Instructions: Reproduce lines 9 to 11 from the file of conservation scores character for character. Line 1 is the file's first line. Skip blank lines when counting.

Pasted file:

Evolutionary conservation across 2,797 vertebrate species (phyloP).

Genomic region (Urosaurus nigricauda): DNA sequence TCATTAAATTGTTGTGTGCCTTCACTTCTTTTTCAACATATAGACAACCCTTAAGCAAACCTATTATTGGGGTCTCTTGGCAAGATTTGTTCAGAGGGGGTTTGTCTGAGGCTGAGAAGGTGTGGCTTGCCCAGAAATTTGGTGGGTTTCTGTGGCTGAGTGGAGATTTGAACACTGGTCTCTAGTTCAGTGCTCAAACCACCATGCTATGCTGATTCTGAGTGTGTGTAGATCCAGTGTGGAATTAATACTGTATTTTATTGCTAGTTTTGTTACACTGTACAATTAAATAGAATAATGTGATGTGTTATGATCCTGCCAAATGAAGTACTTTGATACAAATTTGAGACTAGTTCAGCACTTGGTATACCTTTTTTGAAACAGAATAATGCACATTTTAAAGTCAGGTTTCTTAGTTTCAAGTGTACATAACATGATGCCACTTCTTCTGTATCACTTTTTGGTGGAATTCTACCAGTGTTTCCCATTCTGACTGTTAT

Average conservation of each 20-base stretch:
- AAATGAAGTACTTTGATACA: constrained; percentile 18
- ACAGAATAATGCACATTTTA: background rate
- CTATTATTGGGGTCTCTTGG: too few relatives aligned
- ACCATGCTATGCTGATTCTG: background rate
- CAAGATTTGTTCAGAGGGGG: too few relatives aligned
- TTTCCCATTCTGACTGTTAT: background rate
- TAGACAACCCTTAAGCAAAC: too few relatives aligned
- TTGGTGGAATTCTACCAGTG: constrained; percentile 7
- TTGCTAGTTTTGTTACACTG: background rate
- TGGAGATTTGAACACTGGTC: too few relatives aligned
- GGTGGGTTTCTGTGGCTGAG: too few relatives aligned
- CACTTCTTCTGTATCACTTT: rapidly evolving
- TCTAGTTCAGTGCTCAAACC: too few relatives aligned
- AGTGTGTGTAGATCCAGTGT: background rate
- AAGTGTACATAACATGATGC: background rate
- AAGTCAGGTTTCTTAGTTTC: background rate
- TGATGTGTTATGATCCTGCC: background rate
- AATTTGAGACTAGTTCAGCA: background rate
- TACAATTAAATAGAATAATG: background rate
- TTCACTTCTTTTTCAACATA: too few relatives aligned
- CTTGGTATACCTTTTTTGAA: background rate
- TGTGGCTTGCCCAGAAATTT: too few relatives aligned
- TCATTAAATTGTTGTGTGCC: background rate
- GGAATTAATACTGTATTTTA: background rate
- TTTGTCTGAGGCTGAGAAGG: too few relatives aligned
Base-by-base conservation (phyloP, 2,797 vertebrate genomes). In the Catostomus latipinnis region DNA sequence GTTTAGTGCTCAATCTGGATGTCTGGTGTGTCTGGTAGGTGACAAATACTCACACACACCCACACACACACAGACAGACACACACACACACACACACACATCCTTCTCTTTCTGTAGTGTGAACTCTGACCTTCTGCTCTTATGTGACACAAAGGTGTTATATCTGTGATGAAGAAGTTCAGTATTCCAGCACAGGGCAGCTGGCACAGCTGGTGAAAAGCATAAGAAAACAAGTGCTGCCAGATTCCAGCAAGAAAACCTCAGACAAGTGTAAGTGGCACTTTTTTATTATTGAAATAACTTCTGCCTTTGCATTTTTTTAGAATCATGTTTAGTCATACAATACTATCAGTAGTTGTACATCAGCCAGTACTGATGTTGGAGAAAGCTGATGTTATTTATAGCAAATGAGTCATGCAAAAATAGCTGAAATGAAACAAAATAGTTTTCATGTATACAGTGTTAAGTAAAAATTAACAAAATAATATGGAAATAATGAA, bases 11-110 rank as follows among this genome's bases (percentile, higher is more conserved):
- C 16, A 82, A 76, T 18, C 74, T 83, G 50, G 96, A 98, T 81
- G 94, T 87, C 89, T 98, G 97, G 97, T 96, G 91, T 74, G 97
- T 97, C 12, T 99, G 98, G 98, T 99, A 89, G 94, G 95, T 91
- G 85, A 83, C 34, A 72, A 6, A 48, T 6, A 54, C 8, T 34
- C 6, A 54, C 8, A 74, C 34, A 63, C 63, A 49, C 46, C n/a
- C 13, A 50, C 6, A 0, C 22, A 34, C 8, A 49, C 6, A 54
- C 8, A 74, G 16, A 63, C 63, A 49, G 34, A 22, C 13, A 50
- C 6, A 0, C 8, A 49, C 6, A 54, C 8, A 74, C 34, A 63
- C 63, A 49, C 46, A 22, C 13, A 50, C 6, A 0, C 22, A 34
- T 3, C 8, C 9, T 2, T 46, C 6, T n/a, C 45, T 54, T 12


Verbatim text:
- TTTCCCATTCTGACTGTTAT: background rate
- TAGACAACCCTTAAGCAAAC: too few relatives aligned
- TTGGTGGAATTCTACCAGTG: constrained; percentile 7